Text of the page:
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Lord Howell of Guildford: My Lords, while the curtailment of Saddam Hussein and any possible

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attack on Iraq is—as the Americans have made clear—some considerable time away and calmness and measured responses are needed on that front, I am sure that the Minister agrees, as we all do, that the hideous downward spiral of violence between Israel and Palestine is immediate and horrific, and that we must mobilise every effort to find a way forward. Does she agree that the Saudi Arabian plan seems to have a core of common sense to it? Is it supported by Her Majesty's Government? Does she agree that Ariel Sharon's concession that he will now no longer hold out for seven quiet days before he negotiates is worth building on? Finally, does she agree that in addition to anything that we may do through the European Union, we should use our own prestige, which is not inconsiderable, to build on the possible glimmer of hope that those two developments now provide?

Baroness Amos: My Lords, I absolutely agree that we must mobilise every effort. We welcome the Saudi initiative, as I have said before. Crown Prince Abdullah has a vision of full peace between Israel and Arab states before withdrawals. That is a glimmer of hope in the current crisis.


3 p.m.

Lord Waddington asked Her Majesty's Government:

    Whether they have sought an undertaking from the Government of Spain that, in the event of the people of Gibraltar rejecting in a referendum any joint proposals put forward by Britain and Spain, Spain will respect that decision of the people of Gibraltar and will treat Gibraltarians as they are entitled to be treated and not interfere with their rights of free movement.

Baroness Symons of Vernham Dean: My Lords, the Government of Spain are fully aware of the public statements made by my right honourable friend the Foreign Secretary and other Ministers that in the event of the people of Gibraltar rejecting any joint proposals put forward by Britain and Spain, Her Majesty's Government will continue to stand by the people of Gibraltar politically, legally and morally. This is not a matter for negotiation with Spain.

Lord Waddington: My Lords, I thank the noble Baroness for her reply. Is she aware that the Government have tended to give the impression that they are more interested in building a firm alliance with Spain within the European Union than with looking after the legal rights of the people of Gibraltar in a British possession? The communiqué after the meeting in Barcelona referred to more telephone numbers, but not to free movement across the border. Would it not have been better to have made absolutely plain to Spain that there would be no chance whatever of the people of Gibraltar agreeing to a deal so long as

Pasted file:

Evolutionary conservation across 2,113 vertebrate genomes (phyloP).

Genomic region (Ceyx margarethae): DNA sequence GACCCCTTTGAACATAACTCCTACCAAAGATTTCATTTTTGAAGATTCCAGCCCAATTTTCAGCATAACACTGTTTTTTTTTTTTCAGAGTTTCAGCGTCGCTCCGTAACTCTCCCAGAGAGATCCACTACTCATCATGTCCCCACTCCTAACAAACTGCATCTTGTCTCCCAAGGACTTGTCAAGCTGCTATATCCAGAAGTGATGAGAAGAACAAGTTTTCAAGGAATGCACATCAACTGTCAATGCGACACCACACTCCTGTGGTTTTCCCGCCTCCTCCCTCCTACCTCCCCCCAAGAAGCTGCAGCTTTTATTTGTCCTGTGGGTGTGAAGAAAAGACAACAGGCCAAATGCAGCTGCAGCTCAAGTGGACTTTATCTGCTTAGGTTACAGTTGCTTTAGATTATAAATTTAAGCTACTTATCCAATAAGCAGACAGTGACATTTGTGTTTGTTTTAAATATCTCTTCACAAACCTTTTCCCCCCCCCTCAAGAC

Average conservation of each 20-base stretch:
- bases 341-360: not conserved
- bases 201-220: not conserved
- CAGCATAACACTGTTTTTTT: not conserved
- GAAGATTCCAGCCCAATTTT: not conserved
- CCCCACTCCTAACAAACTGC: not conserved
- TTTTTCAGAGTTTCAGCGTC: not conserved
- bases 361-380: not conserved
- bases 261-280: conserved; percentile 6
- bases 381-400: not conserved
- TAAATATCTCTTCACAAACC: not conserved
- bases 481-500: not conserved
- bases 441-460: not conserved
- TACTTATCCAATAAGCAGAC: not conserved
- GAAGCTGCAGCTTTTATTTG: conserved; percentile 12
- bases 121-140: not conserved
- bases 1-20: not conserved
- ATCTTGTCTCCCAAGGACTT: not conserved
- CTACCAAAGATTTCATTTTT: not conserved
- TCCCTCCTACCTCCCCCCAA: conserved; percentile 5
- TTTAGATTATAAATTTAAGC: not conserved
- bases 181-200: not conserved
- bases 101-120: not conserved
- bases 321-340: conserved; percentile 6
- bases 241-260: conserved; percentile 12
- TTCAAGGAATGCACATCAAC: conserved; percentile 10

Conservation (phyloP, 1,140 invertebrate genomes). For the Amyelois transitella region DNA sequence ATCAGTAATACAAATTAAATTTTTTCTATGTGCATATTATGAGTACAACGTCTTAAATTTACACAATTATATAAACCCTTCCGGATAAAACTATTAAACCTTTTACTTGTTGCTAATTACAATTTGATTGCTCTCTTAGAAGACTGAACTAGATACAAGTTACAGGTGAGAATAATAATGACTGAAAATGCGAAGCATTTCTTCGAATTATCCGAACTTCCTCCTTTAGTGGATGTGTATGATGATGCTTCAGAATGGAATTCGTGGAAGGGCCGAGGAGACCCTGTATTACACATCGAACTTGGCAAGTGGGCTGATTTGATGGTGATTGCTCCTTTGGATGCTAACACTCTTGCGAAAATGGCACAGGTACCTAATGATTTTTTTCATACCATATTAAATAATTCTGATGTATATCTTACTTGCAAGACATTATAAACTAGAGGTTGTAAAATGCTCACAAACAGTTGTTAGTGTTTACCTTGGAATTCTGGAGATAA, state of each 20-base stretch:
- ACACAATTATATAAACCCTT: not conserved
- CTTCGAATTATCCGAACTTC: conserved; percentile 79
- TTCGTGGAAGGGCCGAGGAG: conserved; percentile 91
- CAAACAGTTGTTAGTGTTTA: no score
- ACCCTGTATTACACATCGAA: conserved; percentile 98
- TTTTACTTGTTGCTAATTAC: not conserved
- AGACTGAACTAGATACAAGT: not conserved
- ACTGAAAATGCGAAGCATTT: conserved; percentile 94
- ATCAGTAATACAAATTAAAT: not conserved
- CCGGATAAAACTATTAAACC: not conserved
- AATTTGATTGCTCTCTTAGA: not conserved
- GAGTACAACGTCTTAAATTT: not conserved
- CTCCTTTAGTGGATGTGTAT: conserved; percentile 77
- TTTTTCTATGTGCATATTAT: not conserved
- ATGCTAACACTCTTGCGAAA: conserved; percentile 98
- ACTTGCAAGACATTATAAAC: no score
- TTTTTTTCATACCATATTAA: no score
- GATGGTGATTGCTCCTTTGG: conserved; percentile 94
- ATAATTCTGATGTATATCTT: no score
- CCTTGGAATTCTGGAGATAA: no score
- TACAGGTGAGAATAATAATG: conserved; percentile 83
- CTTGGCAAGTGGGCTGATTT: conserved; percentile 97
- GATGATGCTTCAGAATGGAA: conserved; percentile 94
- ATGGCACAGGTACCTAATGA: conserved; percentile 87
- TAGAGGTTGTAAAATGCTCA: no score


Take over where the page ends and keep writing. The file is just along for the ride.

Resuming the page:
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harassment at the border continued? Would it not have been better to have made plain at that stage that if harassment continued, we would have no option but to commence proceedings in the European Court under Article 227?

Baroness Symons of Vernham Dean: My Lords, the noble Lord should not underestimate the importance to the people of Gibraltar of the increase in the number of telephone lines available. Having so few lines has been a considerable difficulty for them. The increase from 30,000 to 100,000 is very welcome. I am afraid that I cannot agree with the noble Lord that the Government have given the impression that he imputes to us. My right honourable friend the Foreign Secretary has gone out of his way to say that Her Majesty's Government will stand by the people of Gibraltar. I quoted his words exactly when I said that we would stand by them legally, politically and morally. The Government stand by that.

Of course, it must be common sense to our friends in Spain, as it is to us, that in order to get any referendum on joint proposals through, there must be attractions for the people of Gibraltar. They must see that it is in their interests. What happens in a referendum will be the great test. That is the ultimate safeguard for the people of Gibraltar.

Lady Saltoun of Abernethy: My Lords, have the Government ever considered returning the sovereignty of Gibraltar to Spain in return for a long and renewable lease at a peanut rent? Has that suggestion been made to either Spain or Gibraltar?

Baroness Symons of Vernham Dean: My Lords, as I am sure the noble Lady knows, we are bound by the terms of the Treaty of Utrecht. Stepping outside the terms of that treaty is enormously difficult. I have often heard it suggested that, given how old the treaty is, we should not be bound by it. However, if we were to step aside from one part of the Treaty of Utrecht, we would thereby be giving up our rights in Gibraltar by another means. That would be as unacceptable to the people of Gibraltar as would giving away their rights through any sort of negotiation without a referendum. The position is clear. We are making progress with the negotiations and they will be put to the people of Gibraltar, but they must be put within the constitutional framework, which includes the Treaty of Utrecht.